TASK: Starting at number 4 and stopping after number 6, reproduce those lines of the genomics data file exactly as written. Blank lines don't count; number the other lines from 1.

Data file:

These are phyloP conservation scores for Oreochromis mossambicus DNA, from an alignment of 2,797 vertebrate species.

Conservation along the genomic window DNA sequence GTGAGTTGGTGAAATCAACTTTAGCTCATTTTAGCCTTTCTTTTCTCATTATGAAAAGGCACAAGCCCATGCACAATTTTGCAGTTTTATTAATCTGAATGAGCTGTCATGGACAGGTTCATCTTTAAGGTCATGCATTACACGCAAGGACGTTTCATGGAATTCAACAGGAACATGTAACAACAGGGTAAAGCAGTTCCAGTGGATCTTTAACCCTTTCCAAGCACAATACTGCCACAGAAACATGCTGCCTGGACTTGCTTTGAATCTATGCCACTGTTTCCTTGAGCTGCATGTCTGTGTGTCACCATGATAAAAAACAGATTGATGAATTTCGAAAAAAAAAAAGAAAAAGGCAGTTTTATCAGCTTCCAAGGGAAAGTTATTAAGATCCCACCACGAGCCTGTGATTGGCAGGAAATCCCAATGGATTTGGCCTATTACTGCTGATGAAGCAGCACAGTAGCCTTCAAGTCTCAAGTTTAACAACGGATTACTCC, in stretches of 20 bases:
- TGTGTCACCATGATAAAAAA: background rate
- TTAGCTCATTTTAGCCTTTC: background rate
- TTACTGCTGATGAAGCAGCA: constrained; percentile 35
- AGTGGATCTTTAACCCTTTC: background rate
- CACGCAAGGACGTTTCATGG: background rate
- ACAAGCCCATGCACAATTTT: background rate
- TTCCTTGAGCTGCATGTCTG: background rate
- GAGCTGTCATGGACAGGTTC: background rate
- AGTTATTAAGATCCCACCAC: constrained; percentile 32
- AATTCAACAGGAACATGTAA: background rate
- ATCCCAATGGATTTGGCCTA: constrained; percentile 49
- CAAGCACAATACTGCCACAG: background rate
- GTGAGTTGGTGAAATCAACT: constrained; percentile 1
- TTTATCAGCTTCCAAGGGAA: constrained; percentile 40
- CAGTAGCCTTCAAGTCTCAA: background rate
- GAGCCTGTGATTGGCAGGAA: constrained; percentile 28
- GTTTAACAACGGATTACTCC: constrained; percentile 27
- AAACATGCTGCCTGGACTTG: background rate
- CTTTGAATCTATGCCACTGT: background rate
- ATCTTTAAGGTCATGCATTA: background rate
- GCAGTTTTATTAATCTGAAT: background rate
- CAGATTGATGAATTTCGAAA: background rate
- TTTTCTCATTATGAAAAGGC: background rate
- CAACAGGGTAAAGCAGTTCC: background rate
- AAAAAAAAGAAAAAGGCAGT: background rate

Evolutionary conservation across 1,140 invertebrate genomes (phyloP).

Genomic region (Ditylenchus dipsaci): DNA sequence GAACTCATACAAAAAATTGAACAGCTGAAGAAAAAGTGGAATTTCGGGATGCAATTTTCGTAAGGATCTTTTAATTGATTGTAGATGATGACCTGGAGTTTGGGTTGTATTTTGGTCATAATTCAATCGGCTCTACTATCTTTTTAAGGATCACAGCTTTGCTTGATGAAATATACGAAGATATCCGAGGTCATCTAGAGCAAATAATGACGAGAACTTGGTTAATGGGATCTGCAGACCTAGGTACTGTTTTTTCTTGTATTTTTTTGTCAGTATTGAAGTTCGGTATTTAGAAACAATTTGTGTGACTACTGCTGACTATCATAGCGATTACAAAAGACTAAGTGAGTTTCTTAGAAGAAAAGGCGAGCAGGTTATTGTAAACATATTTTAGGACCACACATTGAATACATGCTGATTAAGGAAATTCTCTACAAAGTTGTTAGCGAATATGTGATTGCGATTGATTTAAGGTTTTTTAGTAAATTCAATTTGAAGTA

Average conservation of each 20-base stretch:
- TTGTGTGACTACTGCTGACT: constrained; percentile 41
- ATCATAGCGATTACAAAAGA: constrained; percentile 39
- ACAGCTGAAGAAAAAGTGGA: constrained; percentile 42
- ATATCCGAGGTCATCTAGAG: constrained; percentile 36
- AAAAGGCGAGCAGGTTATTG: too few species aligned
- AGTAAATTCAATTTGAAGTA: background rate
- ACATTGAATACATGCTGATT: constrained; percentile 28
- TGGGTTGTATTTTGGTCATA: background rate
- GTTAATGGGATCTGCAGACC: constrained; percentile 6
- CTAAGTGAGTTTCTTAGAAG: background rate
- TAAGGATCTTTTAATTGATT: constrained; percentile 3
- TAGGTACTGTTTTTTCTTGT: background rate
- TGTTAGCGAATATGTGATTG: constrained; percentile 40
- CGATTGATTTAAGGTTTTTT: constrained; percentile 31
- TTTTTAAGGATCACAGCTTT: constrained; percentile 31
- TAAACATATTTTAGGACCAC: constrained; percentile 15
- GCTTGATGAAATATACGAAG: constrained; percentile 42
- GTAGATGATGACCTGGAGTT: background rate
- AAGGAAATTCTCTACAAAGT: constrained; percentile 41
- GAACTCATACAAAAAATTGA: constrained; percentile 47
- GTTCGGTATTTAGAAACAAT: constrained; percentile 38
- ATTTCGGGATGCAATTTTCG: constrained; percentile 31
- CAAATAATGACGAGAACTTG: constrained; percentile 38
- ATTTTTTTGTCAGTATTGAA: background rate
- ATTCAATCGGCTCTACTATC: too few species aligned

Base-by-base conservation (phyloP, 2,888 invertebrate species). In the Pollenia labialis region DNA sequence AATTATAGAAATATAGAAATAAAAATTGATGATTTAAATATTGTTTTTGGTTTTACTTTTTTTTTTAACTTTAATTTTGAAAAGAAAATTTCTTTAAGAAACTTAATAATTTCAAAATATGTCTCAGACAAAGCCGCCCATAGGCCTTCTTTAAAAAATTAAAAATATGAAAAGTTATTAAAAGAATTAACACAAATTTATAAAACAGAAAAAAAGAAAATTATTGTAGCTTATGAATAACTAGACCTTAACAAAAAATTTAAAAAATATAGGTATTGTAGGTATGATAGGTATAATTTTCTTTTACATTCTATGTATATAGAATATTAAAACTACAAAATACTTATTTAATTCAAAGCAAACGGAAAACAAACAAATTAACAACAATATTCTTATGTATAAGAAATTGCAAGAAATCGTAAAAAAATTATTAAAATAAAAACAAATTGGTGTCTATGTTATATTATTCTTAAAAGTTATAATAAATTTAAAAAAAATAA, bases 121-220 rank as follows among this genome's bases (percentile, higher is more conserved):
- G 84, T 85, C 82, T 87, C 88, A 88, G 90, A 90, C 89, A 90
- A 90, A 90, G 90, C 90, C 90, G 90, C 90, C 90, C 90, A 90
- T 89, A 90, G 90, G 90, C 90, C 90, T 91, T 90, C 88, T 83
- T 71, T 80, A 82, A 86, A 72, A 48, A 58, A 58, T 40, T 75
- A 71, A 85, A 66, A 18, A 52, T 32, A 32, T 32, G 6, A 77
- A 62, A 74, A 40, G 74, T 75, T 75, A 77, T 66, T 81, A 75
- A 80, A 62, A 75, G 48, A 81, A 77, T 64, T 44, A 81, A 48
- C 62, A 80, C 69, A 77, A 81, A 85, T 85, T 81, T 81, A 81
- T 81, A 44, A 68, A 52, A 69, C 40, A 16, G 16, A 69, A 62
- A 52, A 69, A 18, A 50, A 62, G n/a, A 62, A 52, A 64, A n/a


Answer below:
- TTAGCTCATTTTAGCCTTTC: background rate
- TTACTGCTGATGAAGCAGCA: constrained; percentile 35
- AGTGGATCTTTAACCCTTTC: background rate